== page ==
The Estonian Stockpiling Agency (ESPA) has announced a third procurement to meet the government's set target of purchasing one terawatt-hour of natural gas for a national reserve for this upcoming winter. Two previous procurements have secured just one-fifth of this total.
The ESPA was able to obtain 100 gigawatt-hours of natural gas in both the first and second procurements. The second purchase was made for €19.2 million, or €192 per megawatt-hour.
Priit Ploompuu, a member of the ESPA's management board, told ERR that a third procurement has been announced, with the results thereof expected later this month.
Ploompuu said that there is a chance that the third procurement will secure the remaining 800 gigawatt-hours of natural gas needed to meet the government's target, but previous experience suggests that this is unlikely.
"Although we are anticipating an 800 gigawatt-hour deal, there is no reason to be that optimistic right now," he said. "There is also no obvious need to reach this limit. I doubt that [the third call] will be the last; fortunately, winter is still months away."
The purchased gas became more expensive with the second procurement, and based on trading futures — essentially contracts indicating at what price investors are willing to buy or sell quantities of natural gas at a future date — this trend is expected to continue with the third purchase. On Monday, the price of natural gas futures at the Title Transfer Facility (TTF), a virtual trading point for natural gas, rose to €200 per megawatt-hour.
Ploompuu said that while it is possible that futures prices would decline later in the year, the country should not bank on it.
"The problem with futures is that they can potentially drop in price as soon as the market receives good news," he explained. "And while such a scenario cannot be ruled out, we should not expect that we could purchase gas for €100 [per megawatt-hour]; that probably isn't realistic right now anymore."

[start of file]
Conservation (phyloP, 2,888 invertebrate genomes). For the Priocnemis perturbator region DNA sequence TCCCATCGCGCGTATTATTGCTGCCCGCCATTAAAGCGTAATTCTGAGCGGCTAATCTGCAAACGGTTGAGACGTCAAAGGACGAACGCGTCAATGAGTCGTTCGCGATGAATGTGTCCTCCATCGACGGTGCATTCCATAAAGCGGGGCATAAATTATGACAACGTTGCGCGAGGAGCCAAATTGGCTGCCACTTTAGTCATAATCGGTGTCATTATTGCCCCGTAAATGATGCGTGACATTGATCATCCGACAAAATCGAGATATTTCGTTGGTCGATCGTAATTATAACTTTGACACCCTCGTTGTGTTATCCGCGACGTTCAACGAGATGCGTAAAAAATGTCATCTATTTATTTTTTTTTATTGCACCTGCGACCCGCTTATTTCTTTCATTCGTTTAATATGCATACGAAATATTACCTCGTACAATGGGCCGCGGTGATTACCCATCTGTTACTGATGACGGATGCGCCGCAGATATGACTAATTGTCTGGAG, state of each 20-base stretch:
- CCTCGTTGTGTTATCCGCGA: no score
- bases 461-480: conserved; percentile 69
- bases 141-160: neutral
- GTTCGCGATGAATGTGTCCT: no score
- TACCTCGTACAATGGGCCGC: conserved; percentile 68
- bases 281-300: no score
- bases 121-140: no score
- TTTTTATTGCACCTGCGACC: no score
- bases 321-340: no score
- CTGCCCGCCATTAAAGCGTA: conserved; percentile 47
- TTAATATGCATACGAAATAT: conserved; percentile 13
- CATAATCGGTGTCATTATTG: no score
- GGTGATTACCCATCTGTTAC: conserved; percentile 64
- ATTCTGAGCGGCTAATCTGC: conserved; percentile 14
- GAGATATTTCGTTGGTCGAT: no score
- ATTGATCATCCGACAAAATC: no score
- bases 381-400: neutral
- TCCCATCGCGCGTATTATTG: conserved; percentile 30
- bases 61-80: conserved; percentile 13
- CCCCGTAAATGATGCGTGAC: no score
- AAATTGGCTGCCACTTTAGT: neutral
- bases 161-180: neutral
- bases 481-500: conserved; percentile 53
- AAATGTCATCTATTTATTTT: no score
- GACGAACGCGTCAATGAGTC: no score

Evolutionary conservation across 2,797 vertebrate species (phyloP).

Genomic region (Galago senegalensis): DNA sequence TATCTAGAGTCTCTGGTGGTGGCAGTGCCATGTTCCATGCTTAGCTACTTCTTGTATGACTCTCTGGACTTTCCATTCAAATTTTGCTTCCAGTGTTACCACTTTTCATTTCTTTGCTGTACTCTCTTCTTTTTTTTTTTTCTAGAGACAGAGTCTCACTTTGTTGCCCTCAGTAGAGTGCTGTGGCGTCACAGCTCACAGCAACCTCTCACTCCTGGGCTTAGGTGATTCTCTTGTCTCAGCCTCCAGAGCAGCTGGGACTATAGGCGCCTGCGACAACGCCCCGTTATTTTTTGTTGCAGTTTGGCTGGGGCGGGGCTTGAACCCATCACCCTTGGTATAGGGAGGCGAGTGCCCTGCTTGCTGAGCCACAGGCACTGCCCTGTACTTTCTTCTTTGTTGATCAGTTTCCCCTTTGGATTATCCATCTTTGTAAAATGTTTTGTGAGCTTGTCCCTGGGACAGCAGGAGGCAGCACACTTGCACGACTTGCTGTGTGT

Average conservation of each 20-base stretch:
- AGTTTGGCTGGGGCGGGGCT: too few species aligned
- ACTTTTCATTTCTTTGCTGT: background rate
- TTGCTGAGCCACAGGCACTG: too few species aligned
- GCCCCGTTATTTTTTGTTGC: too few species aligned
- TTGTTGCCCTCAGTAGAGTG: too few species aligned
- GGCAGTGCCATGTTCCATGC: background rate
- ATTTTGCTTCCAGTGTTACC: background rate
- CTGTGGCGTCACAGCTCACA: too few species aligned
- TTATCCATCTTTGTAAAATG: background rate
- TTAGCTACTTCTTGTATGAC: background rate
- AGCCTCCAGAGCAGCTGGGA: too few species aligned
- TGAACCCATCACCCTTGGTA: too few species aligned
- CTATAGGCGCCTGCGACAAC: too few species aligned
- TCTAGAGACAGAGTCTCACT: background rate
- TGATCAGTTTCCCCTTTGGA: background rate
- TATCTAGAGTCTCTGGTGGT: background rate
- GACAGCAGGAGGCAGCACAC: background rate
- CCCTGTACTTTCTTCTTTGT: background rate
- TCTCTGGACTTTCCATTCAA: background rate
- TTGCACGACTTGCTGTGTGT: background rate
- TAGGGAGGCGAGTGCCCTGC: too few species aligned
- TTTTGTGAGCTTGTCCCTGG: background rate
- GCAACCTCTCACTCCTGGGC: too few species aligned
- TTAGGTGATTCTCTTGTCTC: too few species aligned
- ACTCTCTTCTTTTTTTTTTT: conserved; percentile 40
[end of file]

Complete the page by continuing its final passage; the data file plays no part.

The government has allocated €170 million to ESPA for the purchase of one terawatt-hour of natural gas, or €170 per megawatt-hour.
This limit was already exceeded in the previous two procurements, however, and in order to acquire the target gas volumes, the agency will almost certainly need to request additional funding from the government.
"If we do the math, we probably need to act now," the ESPA board member said. "However, we should also keep in mind the fact that we are still far from our set goal. It's not necessary to increase [the government's funding] at this time, as we still have enough money to spend on gas. Nonetheless, if we obtain a larger quantity during our next procurement, this issue may arise."
He added that there is no concern that the agency will hang onto expensively acquired gas if gas prices should fall.
"Our reserve is only for emergencies," he stressed. "This means that it will be used in the event that commercial stockpiles are depleted and there is a market scarcity, which often results in higher pricing. The basic premise is that if this gas is ever needed, prices will be extremely high. Our stock is the final barrel, so to speak."
In addition to ESPA's purchase of the state's strategic gas reserve, electricity and gas transmission system operator (TSO) Elering had also purchased a 105 gigawatt-hour reserve of natural gas this spring. The TSO's reserve is intended primarily for ensuring gas supply for protected consumer groups, i.e. homes and gas-fired district heating boilers.
Editor: Kristina Kersa, Aili Vahtla